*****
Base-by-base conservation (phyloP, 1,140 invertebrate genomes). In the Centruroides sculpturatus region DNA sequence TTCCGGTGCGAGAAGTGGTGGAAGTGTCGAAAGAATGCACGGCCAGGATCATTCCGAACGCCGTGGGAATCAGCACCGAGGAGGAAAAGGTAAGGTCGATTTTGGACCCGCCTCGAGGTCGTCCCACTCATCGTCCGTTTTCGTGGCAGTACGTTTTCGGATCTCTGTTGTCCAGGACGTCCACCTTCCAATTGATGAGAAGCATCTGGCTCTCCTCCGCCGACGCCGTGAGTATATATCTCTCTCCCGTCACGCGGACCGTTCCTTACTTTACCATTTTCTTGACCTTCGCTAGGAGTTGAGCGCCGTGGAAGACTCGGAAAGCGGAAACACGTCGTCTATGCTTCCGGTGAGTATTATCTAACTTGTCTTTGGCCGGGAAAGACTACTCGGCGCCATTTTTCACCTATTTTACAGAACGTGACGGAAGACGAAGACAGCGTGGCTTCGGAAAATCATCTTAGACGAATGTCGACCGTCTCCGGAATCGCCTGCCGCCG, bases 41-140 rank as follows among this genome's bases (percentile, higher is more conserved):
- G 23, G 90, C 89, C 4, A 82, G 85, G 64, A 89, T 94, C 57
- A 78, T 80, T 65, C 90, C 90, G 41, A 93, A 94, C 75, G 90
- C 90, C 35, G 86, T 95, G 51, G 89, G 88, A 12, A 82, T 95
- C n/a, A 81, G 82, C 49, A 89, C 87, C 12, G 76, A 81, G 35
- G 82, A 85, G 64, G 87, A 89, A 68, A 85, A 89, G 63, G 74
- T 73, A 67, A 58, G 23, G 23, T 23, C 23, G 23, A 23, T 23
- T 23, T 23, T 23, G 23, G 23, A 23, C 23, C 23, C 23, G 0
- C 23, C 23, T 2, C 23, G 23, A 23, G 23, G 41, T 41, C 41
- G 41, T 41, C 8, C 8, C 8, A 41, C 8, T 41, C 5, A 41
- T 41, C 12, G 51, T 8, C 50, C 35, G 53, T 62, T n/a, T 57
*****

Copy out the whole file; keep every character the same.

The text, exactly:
Base-by-base conservation (phyloP, 1,140 invertebrate genomes). In the Centruroides sculpturatus region DNA sequence TTCCGGTGCGAGAAGTGGTGGAAGTGTCGAAAGAATGCACGGCCAGGATCATTCCGAACGCCGTGGGAATCAGCACCGAGGAGGAAAAGGTAAGGTCGATTTTGGACCCGCCTCGAGGTCGTCCCACTCATCGTCCGTTTTCGTGGCAGTACGTTTTCGGATCTCTGTTGTCCAGGACGTCCACCTTCCAATTGATGAGAAGCATCTGGCTCTCCTCCGCCGACGCCGTGAGTATATATCTCTCTCCCGTCACGCGGACCGTTCCTTACTTTACCATTTTCTTGACCTTCGCTAGGAGTTGAGCGCCGTGGAAGACTCGGAAAGCGGAAACACGTCGTCTATGCTTCCGGTGAGTATTATCTAACTTGTCTTTGGCCGGGAAAGACTACTCGGCGCCATTTTTCACCTATTTTACAGAACGTGACGGAAGACGAAGACAGCGTGGCTTCGGAAAATCATCTTAGACGAATGTCGACCGTCTCCGGAATCGCCTGCCGCCG, bases 41-140 rank as follows among this genome's bases (percentile, higher is more conserved):
- G 23, G 90, C 89, C 4, A 82, G 85, G 64, A 89, T 94, C 57
- A 78, T 80, T 65, C 90, C 90, G 41, A 93, A 94, C 75, G 90
- C 90, C 35, G 86, T 95, G 51, G 89, G 88, A 12, A 82, T 95
- C n/a, A 81, G 82, C 49, A 89, C 87, C 12, G 76, A 81, G 35
- G 82, A 85, G 64, G 87, A 89, A 68, A 85, A 89, G 63, G 74
- T 73, A 67, A 58, G 23, G 23, T 23, C 23, G 23, A 23, T 23
- T 23, T 23, T 23, G 23, G 23, A 23, C 23, C 23, C 23, G 0
- C 23, C 23, T 2, C 23, G 23, A 23, G 23, G 41, T 41, C 41
- G 41, T 41, C 8, C 8, C 8, A 41, C 8, T 41, C 5, A 41
- T 41, C 12, G 51, T 8, C 50, C 35, G 53, T 62, T n/a, T 57